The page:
Strong seasonal variability of hygric and thermal soil conditions are a defining environmental feature in Northern Australia. However, how such changes affect the soil-atmosphere exchange of nitrous oxide (N2O), nitric oxide (NO) and dinitrogen (N2) is still not well explored. By incubating intact soil cores from four sites (3 savanna, 1 pasture) under controlled soil temperatures (ST) and soil moisture (SM) we investigated the release of the trace gas fluxes of N2O, NO and carbon dioxide (CO2). Furthermore, the release of N2 due to denitrification was measured using the helium gas flow soil core technique. Under dry pre-incubation conditions NO and N2O emission were very low (<7.0 ± 5.0 μg NO-N m-2 h-1; <0.0 ± 1.4 μg N2O-N m-2 h-1) or in case of N2O, even a net soil uptake was observed. Substantial NO (max: 306.5 μg N m-2 h-1) and relatively small N2O pulse emissions (max: 5.8 ± 5.0 μg N m-2 h-1) were recorded following soil wetting, but these pulses were short-lived, lasting only up to 3 days. The total atmospheric loss of nitrogen was dominated by N2 emissions (82.4-99.3% of total N lost), although NO emissions contributed almost 43.2% at 50% SM and 30 °C ST. N2O emissions were systematically higher for 3 of 12 sample locations, which indicates substantial spatial variability at site level, but on average soils acted as weak N2O sources or even sinks. Emissions were controlled by SM and ST for N2O and CO2, ST and pH for NO, and SM and pH for N2.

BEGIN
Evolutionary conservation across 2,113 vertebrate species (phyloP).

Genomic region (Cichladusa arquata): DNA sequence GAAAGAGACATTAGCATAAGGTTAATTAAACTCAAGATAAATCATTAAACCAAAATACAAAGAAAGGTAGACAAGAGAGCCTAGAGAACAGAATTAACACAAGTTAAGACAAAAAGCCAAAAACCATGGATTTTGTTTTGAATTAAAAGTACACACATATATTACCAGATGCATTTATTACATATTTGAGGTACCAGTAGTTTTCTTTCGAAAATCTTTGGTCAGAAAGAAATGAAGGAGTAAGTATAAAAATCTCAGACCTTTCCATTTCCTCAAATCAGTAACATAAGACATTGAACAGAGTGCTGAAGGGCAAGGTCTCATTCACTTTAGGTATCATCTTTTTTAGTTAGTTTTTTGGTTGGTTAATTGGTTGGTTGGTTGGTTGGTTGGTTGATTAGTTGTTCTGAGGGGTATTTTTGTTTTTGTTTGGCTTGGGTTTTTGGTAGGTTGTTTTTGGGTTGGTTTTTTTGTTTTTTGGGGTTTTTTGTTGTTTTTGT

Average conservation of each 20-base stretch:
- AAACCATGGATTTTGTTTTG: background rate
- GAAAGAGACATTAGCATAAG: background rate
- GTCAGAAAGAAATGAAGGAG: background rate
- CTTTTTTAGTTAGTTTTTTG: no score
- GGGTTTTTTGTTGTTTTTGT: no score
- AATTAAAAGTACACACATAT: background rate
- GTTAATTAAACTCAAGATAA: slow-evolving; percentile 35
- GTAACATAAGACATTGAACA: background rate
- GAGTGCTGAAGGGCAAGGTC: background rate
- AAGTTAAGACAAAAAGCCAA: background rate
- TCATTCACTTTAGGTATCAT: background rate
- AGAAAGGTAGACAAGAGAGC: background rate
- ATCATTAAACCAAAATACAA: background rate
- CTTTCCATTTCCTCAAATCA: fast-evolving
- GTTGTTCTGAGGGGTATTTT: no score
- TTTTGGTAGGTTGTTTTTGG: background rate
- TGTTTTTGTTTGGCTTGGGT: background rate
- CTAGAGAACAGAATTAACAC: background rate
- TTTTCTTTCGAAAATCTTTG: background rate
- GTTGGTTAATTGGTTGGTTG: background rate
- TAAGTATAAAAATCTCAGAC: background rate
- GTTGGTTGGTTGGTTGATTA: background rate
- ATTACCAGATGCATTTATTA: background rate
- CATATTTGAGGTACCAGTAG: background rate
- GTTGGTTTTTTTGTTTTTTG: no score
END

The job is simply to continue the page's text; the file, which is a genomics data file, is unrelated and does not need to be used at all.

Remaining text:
16. Method of removing nitrogen monoxide from a nitrogen monoxide-containing gas using a water-soluble iron ion-dithiocarbamate, xanthate or thioxanthate

    DOEpatents

    Liu, David K.; Chang, Shih-Ger

    1989-01-01

    A method of removing nitrogen monoxide from a nitrogen monoxide-containing gas, which method comprises: (a) contacting a nitrogen oxide-containing gas with an aqueous solution of water soluble organic compound-iron ion chelate of the formula: ##STR1## wherein the water-soluble organic compound is selected from compounds of the formula: ##STR2## wherein: R is selected from hydrogen or an organic moiety having at least one polar functional group; Z is selected from oxygen, sulfur, or --N--A wherein N is nitrogen and A is hydrogen or lower alkyl having from one to four carbon atoms; and M is selected from hydrogen, sodium or potassium; and n is 1 or 2, in a contacting zone for a time and at a temperature effective to reduce the nitrogen monoxide. These mixtures are useful to provide an unexpensive method of removing NO from gases, thus reducing atmospheric pollution from flue gases.

  17. Recently identified microbial guild mediates soil N2O sink capacity

    NASA Astrophysics Data System (ADS)

    Jones, Christopher M.; Spor, Ayme; Brennan, Fiona P.; Breuil, Marie-Christine; Bru, David; Lemanceau, Philippe; Griffiths, Bryan; Hallin, Sara; Philippot, Laurent

    2014-09-01